On a Facebook group, a discussion ensued about how a wife should handle a husband who she considered unreasonable in a situation with their child. As you can imagine there were a lot of comments. Many of them had to do with just taking the bull by the horns and forging ahead, doing what was “right” for the child, no matter what the husband’s position.

It brought to mind my yarn experience. This couple had a tangled mess. Each one thought that their position was “correct” and “reasonable”. They were emotionally pulling, tugging and yanking on their individual “threads” of belief. It’s was causing a big mess for them.

If we want to untangle messy issues in our family it’s good to remember that it all begins with relationship, not the current question at hand. The problem for this couple wasn’t whether they should do this or that for their child. It ultimately came down to the health of their relationship. Right then, they were in a place of intractability. They were at war, so to speak.

Four Ways To Untangle Your Differences

What can be done when we find ourselves in this intractable place, when we are stuck in a 100 pound tangled mess? Here is what I noticed as I untangled the yarn:

1. Know in advance of beginning that it’s worth the effort to untangle. This was true with my 100 pounds of yarn and it’s true of family relationships. It took a lot of hours, over a few days, to get the job done. There were moments of extreme frustration when I wished I hadn’t begun the project, when I wanted to quit. However, I kept reminding myself that it would be worth it. I kept visualizing the reward of hanging in – the many beautiful scarves, hats, blankets, and booties that would warm the hearts and souls of so many.

2. Use a gentle touch. No jerking, pulling, grasping, or tugging on the threads. That just tightens the knots! The softer the touch, the more easily the yarn comes untangled. We can translate this into the difficulty of untangling human issues by realizing that you have to have a genuine interest in the other person’s position. You don’t have to agree, but you do need to want to hear and understand. There is a gentleness of heart involved in being able to listen for understanding when you disagree with another person. Sometimes we call it charity or love. Anything that is handled with a calm voice, a desire to understand and love can be resolved.

3. Seek for mutual respect. There are two ends in every skein of yarn. One pulls out from the inside of the skein. The other wraps around from the outside. Sometimes they get tangled up with each other. You can pull and tug and battle all you want but until you find the ends you will struggle. Finding the two ends allows you to unravel the mess more easily. It’s akin to having a belief that the other person’s position is as valid as yours. From that position of mutual respect, you can begin to untangle the mess. You can look at each end, so to speak, and begin the work of bringing order out of chaos. Again, you don’t have to agree but you have to know that their position is as valid to them as yours is to you.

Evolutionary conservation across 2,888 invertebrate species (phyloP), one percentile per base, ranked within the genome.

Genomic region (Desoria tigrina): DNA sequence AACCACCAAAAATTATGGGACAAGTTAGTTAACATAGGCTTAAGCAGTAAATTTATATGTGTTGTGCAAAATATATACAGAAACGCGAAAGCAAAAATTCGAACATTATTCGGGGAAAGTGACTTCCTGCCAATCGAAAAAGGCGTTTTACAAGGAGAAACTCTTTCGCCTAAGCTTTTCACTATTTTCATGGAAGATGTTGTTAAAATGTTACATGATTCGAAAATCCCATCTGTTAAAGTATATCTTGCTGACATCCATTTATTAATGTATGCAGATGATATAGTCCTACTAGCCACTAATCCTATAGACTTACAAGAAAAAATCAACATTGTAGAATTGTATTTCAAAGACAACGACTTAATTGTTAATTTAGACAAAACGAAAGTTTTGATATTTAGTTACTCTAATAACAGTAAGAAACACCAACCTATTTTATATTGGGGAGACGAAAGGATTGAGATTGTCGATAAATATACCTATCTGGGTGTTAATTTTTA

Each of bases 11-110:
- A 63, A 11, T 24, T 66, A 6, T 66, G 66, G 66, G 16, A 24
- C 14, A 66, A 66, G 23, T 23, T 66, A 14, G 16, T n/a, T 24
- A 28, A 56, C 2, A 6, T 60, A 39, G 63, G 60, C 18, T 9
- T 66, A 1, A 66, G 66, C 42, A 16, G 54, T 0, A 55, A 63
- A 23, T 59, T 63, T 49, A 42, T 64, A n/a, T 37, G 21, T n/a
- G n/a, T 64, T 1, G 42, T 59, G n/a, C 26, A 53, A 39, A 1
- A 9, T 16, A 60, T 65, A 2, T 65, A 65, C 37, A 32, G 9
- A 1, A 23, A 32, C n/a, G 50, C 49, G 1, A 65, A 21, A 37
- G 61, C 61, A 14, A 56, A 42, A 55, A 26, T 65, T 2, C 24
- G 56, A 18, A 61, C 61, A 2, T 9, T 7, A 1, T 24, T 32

One of the reasons we have a difficult time taking a genuine interest in another’s opinion and in believing that their position is valid is because we really aren’t willing to see differently. We want our current view.

However, when you’re willing to hear and understand another’s position, then you’re able to come to a new view. You still may not agree, but you will see their position differently and it can lead you to a new and totally different solution than what you thought possible.

4. Allow time. It took many hours, over a number of days, to bring order to that yarn mess. If I had expected to get it done in a few hours I would have experienced a lot more stress and faced the idea of quitting more often. Each bit of tangled emotion or difference in opinion takes time to unravel. There are not many things that must have a decision right now, in this hour or this day. Take the time to let each person think, pray, ponder and then talk.

Knowing the relationship is worth the work, expressing love and a willingness to see another’s point of view, believing in the validity of the other person’s opinion, and by allowing time, you can untangle almost any mess, just as I was able to do with the yarn.

When the work of untangling the yarn was finished, I knew from experience, that the work of creating items of beauty would be much easier and frankly, a joy. As we untangle each misunderstanding or difference of opinion in our family then it will be easier to create a family built on trust, respect, hard work and love. Ultimately, we will have more joy in our families.

Like the yarn, wrapped in neat balls ready to use, our families will look better, feel better and be easier to live and work in. We can create something beautiful and lasting.

What have you experienced in your life that is akin to untangling 100 pounds of yarn? I would love to know.

Here’s to more joy,
Mary Ann

P.S. You can learn more about building solid family relationships in my new book Becoming a Present Parent, Connecting With Your Children in Five Minutes or Less.  You can also receive a chapter from the book on Touchpoints, creating points of connection rather than points of contention, FREE by visiting
becomingapresentparent.com  It can be life changing for your family. I promise!